18 John’s disciples informed him about all these things. John called two of his disciples 19 and sent them to the Lord. They were to ask him, “Are you the one who is coming, or should we look for someone else?”
20 When they reached Jesus, they said, “John the Baptist sent us to you. He asks, ‘Are you the one who is coming, or should we look for someone else?’”
21 Right then, Jesus healed many of their diseases, illnesses, and evil spirits, and he gave sight to a number of blind people. 22 Then he replied to John’s disciples, “Go, report to John what you have seen and heard. Those who were blind are able to see. Those who were crippled now walk. People with skin diseases are cleansed. Those who were deaf now hear. Those who were dead are raised up. And good news is preached to the poor. 23 Happy is anyone who doesn’t stumble along the way because of me.”
24 After John’s messengers were gone, Jesus spoke to the crowds about John. “What did you go out into the wilderness to see? A stalk blowing in the wind? 25 What did you go out to see? A man dressed up in refined clothes? Look, those who dress in fashionable clothes and live in luxury are in royal palaces. 26 What did you go out to see? A prophet? Yes, I tell you, and more than a prophet. 27 He is the one of whom it’s written: Look, I’m sending my messenger before you, who will prepare your way before you. 28 I tell you that no greater human being has ever been born than John. Yet whoever is least in God’s kingdom is greater than he.”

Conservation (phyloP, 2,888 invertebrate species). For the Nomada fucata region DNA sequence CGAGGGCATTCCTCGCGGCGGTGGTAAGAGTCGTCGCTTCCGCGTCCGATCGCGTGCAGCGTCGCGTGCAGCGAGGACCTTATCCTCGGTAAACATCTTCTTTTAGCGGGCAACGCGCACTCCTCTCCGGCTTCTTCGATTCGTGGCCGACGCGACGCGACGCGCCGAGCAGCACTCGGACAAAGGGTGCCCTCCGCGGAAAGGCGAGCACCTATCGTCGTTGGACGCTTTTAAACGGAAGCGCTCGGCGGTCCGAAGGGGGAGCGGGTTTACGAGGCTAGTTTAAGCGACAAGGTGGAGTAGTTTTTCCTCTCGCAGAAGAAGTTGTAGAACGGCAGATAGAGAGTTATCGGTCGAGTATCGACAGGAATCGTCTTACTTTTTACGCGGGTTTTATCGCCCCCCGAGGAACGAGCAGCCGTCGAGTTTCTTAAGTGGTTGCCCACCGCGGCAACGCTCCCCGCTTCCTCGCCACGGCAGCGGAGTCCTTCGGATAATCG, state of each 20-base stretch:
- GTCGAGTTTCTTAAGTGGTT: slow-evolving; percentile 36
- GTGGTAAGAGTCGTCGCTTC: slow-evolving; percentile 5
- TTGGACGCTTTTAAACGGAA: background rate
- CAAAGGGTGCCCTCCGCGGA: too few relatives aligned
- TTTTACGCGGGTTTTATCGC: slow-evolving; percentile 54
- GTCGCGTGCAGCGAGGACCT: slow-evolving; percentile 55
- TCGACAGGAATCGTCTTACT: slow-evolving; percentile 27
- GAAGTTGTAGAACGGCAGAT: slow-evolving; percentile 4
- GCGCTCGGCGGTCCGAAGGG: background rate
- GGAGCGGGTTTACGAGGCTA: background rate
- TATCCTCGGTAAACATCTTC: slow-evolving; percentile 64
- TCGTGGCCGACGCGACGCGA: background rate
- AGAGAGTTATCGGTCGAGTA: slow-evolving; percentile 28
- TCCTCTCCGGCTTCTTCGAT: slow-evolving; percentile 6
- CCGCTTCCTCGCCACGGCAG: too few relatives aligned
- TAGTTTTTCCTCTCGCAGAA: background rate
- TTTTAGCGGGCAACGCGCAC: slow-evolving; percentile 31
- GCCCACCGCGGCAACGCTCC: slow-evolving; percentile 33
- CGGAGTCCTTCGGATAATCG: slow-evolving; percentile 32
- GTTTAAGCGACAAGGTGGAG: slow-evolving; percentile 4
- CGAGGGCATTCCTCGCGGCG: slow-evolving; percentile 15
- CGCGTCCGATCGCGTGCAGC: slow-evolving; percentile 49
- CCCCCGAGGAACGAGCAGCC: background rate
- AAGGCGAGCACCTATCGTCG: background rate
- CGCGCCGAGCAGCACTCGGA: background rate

In any situation, it’s important to know your role.
I often think about it in terms of music. There’s a phenomenon, which tends to be more pronounced among really good musicians, of overplaying. It’s when we’re tempted by the idea that more is always better, and that because I can, I should. Maybe the drummer gets fancy and fills more of the space than needed. Or the bassist might get so busy underneath that the groove gets muddled. And of course the guitarist, not to be outdone, turns up a bit and suddenly a tune that should be kind of quiet has zero dynamics.
When I used to lead a praise band, the way I dealt with this was to remind everyone that we were there to serve the song, and that by serving the song we were serving the Lord. When you get your ego out of it to let the lyrics and arrangement shine through, you keep yourself from standing in the way of people’s worship.
But to serve the song, everyone’s got to know their role. Each person has a specific job to support and serve the song that God’s singing right now.
This is the overarching message of John the Baptist’s life – know your role and serve the song. He understood that his job was incredibly important, but that he was only the forerunner of things to come. Someone with a bigger ego might not have understood that, have overplayed, and found themselves in competition with Jesus. John’s genius was that he knew his role and served the song with humility, grace, and passion.
For Pondering & Prayer
Do you struggle more with overplaying or underplaying? Is there a situation going on right now where God is calling you to step out, or maybe to step back?
How can you help people around you to set ego aside and re-focus on serving the song today?